[cryptography] Twitter security backup codes

Simon Josefsson simon at josefsson.org
Sun Aug 11 15:52:54 EDT 2013

There is a nice article about improvements to Twitter logins:


The general idea to "bless" new login attempts using one of your devices
that you carry with you seems like a cost-effective idea to improve
security for large sites.  I'm only surprised it took us this long to
see it happen...

But what caught my eye was the following paragraph about backup codes
(used when you forget your device, or more interestingly, when your
device doesn't have network connectivity, which could suggest it will
end up being used more often than for device recovery):

    To make the backup code work without sharing secrets, we use an
    algorithm inspired by S/KEY. During enrollment, your phone generates
    a 64-bit random seed, SHA256 hashes it 10,000 times, and turns it
    into a 60-bit (12 characters of readable base32) string. It sends
    this string to our servers. The phone then asks you to write down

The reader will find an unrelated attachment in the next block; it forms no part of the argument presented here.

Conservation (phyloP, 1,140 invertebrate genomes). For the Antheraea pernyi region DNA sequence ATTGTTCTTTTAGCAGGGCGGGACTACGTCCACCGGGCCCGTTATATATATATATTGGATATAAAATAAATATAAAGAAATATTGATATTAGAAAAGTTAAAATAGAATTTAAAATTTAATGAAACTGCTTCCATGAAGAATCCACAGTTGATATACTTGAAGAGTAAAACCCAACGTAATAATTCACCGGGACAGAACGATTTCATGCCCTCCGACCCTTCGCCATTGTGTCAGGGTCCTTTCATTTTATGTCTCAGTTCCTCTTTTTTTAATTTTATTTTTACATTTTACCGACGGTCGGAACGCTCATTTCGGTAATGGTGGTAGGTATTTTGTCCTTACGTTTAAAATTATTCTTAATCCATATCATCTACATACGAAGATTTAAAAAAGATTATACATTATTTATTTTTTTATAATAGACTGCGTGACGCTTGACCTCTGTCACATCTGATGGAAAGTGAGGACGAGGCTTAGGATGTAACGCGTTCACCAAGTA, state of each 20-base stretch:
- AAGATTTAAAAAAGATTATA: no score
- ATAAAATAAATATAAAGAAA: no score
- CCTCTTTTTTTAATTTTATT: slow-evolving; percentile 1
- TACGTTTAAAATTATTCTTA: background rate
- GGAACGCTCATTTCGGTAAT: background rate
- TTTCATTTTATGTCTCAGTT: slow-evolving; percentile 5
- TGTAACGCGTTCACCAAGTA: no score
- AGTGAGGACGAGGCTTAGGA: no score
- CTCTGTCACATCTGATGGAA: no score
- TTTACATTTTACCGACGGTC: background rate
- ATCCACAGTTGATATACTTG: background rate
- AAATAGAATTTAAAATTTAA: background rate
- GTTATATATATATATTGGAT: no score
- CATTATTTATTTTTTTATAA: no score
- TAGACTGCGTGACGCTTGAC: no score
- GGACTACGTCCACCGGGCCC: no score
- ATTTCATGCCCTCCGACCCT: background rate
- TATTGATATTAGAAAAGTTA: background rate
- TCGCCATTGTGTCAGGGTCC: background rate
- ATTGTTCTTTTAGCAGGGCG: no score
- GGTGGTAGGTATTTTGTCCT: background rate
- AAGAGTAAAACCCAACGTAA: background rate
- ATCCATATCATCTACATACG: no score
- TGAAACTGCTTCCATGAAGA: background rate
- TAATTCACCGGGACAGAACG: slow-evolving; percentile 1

the next backup code, which is the same seed hashed 9,999
    times. Later, when you send us the backup code to sign in, we hash
    it one time, and then verify that the resulting value matches the
    value we initially stored. Then, we store the value you sent us, and
    the next time you generate a backup code it will hash the seed 9,998

The S/KEY system security was O(2^64) because hash truncation was to 64
bits, and to mount an attack you can pre-compute a table and there is a
space/time-tradeoff if you want to reduce O(2^64) storage.  (See for
example https://www.miknet.net/security/otp-weakness for details, you
could have O(2^42) storage and O(2^22) work.)

Twitter appear to truncate to 60 bits.  Does this lead to
precomputable/compressable O(2^60) security of their system, or am I
missing something in the still too-warm-to-think summer wheater...?


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